Workers’ dilemma as Vietnam considers increase in overtime cap

By Le Tuyet   January 19, 2022 | 05:26 am PT
Workers’ dilemma as Vietnam considers increase in overtime cap
Workers are seen at garment factory Phong Phu in HCMC's Thu Duc City. Photo by VnExpress/An Phuong
Circumstances are tough and workers need more money, but a proposal to significantly increase overtime cap has experts worried about workers’ health and their families’ well-being.

Nguyen Thi Hao has no complaints whatsoever about the labor ministry considering increasing the monthly overtime cap for a worker from 40 to 72 hours.

The HCMC resident is perfectly willing to spend more time at her factory.

"That is the only way I can increase my income."

Last year, when HCMC restricted manufacturing for nearly four months over the Covd-19 pandemic, the single mom barely received any salary. She found it difficult to feed her child, now living with Hao’s parents in Ben Tre Province.

After six years of working for the Thuong Dinh Garment Company in HCMC’s Hoc Mon District, Hao gets over VND5 million ($220) a month, of which she spends 60 percent on rent and taking care of her child back home.

Of the remaining 40 percent, she tries to spend as little as possible. She gets an extra meal whenever she works overtime until 8 p.m.

"Working overtime is tiring, but it is beneficial in many ways," Hao said, adding that she plans to spend the extra income from 30 hours of overtime this month on new clothes for her 12-year-old son who is eagerly waiting for his mother to return home.

Nguyen Thi Thao speaks with her son in a video chat in Ho Chi Minh City. Photo by VnExpress/Le Tuyet

Nguyen Thi Thao speaks with her son in a video chat in Ho Chi Minh City. Photo by VnExpress/Le Tuyet

After a year of major disruptions in manufacturing due to the Covid-19 pandemic, Vietnamese lawmakers are considering raising the overtime cap for each worker to 300 hours a year in all sectors. Any overtime must be approved by both the employer and the employee, the labor ministry has said.

But some workers are concerned that such regulation might not be observed in practice.

"I do not have the right to choose whether to work overtime or not. If the company demands, I have to work, as I am part of a production line," said Ngoc Bich, who works in the same company as Thao.

If her husband also comes home late due to overtime, Bich’s two children will have no choice but to cook and eat instant noodles on their own.

Overtime is only suitable for unmarried workers, said Bich, who is in her forties. She said it was difficult for her to push herself to sit and work for 12 hours a day.

Nguyen Thi Dan, former office representative of the labor ministry in the south, said that although the global trend is to reduce working hours, the opposite is true in Vietnam.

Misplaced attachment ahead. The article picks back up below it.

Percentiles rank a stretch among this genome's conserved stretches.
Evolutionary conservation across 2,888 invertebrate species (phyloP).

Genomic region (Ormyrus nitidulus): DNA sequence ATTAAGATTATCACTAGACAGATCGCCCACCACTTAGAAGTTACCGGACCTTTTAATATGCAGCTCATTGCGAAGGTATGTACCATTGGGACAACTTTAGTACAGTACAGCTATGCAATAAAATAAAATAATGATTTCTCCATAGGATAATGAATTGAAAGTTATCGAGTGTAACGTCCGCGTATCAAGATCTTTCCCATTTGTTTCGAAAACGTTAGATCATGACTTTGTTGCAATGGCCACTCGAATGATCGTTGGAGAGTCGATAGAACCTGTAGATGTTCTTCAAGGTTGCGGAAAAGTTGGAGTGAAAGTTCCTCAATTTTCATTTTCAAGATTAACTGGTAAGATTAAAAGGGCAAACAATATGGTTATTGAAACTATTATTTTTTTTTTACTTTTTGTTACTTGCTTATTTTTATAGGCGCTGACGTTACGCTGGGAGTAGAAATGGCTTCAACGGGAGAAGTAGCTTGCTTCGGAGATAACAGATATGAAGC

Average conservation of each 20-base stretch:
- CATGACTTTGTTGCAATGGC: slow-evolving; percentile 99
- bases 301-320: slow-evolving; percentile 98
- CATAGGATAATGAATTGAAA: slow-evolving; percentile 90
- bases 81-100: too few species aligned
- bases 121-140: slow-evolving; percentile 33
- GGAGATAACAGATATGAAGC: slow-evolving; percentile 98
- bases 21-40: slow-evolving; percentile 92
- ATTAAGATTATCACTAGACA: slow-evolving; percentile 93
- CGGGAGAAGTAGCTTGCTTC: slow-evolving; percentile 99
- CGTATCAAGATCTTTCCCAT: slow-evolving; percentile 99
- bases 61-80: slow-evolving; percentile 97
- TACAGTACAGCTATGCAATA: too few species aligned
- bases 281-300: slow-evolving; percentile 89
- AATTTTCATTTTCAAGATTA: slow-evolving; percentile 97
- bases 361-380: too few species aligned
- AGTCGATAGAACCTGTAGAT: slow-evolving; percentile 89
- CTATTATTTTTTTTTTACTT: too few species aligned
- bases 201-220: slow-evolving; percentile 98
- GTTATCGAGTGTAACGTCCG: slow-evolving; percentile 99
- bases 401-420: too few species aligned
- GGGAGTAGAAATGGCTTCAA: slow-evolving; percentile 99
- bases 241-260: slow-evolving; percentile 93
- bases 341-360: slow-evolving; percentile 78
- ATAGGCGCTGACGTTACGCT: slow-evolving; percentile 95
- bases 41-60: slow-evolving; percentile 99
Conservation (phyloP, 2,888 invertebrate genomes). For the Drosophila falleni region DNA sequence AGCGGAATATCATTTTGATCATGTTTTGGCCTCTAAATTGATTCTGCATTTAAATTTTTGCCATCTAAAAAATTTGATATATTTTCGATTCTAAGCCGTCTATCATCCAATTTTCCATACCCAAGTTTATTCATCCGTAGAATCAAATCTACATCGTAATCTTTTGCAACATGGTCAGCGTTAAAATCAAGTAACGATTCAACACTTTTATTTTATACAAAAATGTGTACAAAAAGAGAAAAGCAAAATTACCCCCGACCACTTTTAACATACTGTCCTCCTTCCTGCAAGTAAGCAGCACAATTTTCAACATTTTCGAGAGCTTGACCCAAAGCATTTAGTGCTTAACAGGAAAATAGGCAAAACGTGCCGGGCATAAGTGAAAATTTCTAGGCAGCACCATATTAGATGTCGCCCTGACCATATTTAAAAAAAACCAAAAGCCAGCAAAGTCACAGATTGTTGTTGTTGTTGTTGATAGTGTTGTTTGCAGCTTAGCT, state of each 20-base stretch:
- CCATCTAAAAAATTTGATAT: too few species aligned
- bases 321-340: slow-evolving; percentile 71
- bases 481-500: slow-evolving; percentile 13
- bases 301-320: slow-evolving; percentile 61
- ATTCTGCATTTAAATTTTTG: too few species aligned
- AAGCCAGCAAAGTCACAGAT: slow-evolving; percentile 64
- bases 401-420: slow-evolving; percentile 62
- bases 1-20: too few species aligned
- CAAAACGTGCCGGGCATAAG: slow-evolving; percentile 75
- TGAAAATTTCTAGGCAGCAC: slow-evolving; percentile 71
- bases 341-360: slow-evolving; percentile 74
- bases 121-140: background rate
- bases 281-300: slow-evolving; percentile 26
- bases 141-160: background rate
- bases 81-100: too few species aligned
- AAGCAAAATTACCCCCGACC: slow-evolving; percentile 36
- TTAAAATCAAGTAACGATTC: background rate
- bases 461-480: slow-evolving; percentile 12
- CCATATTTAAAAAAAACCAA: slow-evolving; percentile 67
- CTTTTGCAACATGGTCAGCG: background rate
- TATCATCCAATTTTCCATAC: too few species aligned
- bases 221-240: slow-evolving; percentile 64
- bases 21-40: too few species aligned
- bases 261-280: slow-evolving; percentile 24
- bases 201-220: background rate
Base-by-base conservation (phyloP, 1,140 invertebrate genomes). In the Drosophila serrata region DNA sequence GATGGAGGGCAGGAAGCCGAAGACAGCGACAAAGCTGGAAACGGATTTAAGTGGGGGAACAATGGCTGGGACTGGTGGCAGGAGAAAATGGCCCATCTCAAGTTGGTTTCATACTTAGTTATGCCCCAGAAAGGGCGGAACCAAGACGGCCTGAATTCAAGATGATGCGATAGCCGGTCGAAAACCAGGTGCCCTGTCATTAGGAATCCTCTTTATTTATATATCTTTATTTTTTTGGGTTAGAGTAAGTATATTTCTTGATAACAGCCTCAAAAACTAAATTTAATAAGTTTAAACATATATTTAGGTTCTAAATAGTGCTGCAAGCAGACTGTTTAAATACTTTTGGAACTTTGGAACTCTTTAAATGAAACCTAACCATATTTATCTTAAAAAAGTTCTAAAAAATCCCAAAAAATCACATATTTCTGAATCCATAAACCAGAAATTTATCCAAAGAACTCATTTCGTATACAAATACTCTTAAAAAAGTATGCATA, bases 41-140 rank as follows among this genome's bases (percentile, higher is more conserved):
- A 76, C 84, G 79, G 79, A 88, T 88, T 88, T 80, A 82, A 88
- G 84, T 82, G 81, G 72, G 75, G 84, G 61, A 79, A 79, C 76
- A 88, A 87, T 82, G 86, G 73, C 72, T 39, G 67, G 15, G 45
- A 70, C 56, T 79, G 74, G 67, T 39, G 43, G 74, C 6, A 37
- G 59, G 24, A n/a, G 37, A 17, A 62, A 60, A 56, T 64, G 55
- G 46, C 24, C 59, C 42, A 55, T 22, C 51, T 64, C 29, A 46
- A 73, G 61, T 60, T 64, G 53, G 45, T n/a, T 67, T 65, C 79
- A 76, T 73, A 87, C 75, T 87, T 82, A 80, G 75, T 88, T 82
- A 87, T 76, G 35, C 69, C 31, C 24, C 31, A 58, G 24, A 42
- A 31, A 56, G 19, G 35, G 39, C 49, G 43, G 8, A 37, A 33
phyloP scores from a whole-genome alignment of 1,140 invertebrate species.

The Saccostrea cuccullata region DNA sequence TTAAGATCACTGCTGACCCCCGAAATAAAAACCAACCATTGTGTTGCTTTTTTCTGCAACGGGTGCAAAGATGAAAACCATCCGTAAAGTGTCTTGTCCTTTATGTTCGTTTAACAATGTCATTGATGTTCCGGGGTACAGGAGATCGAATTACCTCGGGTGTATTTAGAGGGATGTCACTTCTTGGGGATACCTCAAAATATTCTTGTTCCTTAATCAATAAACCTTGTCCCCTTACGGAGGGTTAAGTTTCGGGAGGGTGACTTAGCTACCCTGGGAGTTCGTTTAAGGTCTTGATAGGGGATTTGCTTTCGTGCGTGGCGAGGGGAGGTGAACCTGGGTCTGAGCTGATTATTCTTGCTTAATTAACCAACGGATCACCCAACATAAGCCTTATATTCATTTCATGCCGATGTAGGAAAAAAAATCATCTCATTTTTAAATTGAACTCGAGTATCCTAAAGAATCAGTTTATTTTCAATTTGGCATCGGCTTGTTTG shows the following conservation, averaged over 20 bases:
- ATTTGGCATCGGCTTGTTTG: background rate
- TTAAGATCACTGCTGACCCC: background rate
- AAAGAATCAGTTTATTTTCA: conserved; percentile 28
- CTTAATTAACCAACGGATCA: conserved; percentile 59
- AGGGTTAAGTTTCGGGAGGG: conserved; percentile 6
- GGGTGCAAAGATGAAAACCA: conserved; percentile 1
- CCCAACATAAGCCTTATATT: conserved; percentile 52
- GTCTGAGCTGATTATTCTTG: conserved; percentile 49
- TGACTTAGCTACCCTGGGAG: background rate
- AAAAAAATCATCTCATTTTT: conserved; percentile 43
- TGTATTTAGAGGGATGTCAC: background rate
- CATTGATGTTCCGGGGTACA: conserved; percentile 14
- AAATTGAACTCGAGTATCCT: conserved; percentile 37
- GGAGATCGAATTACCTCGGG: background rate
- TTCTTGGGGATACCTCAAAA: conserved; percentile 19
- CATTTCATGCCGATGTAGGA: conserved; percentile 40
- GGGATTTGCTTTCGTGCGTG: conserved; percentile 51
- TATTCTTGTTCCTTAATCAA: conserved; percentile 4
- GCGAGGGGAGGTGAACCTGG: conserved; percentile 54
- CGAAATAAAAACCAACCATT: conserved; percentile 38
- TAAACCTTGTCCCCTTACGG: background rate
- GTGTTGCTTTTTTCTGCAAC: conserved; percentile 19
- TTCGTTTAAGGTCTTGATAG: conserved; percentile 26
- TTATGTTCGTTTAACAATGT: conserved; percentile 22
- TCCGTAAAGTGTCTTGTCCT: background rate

The overtime cap has increased from 30 hours in 2012 to 40 hours in 2019 and now the labor ministry is proposing 72 hours, she said.

An eight-hour work time frame ensures that workers have enough time to rest, and extending this will see their health deteriorate in the long run, she added.

However, a survey by the Vietnam General Confederation of Labor in October last year showed that over 80 percent of workers were willing to work more than 40 hours of overtime each month, or 200-300 hours a year.

The main reason for this willingness was their current incomes were too low to make ends meet, the survey found.

Dan said extra working hours means children get to spend less time with their parents. Businesses and workers might gain from more overtime, but the next generation will lose out.

Not for profit, seasonal need

Several companies have said that they need a higher overtime cap not to make more profit but because their business is seasonal.

Tran Tien Phat, deputy CEO of electronics manufacturer Datalogic Vietnam in Thu Duc City, said that there were months when the company receives orders exceeding its capacity, but this happens only for several months in the year.

For example, workers at Datalogic Vietnam had to work four hours overtime each day in the last quarter, but they don’t have to do this this quarter, he said.

The company cannot recruit more workers only for just one quarter, he added.

Sharing Phat’s view, Nguyen Thi Lien, deputy director of textile producer Phong Phu in the same city, said garment companies have been requesting a higher overtime cap for years as their work was seasonal.

There are times when a buyer wants an order produced at one factory, but because that factory has reached its overtime limit, her company has to negotiate with the buyer to produce the rest at another factory.

This does not mean that the factories are overworking its employees, as overtime must be conducted on a voluntary basis, she said, adding that overworking an employee for the whole month will only strain them out and increase labor turnover.

Phat said that his company often gives employees more than the legally required increase when they work overtime. The company pays overtime salary of 200 percent of the normal rate, against the 150 percent rate that the law requires, he said.

Workers also receive milk, vitamins, three meals and snacks if they work for 12 hours, which includes 1.5 hours for breaks.

Dan said that the increase in overtime cap should only be applied in the short-term to aid economic recovery after Covid-19 impacts. In the long run, this would go against the global trend, she said.

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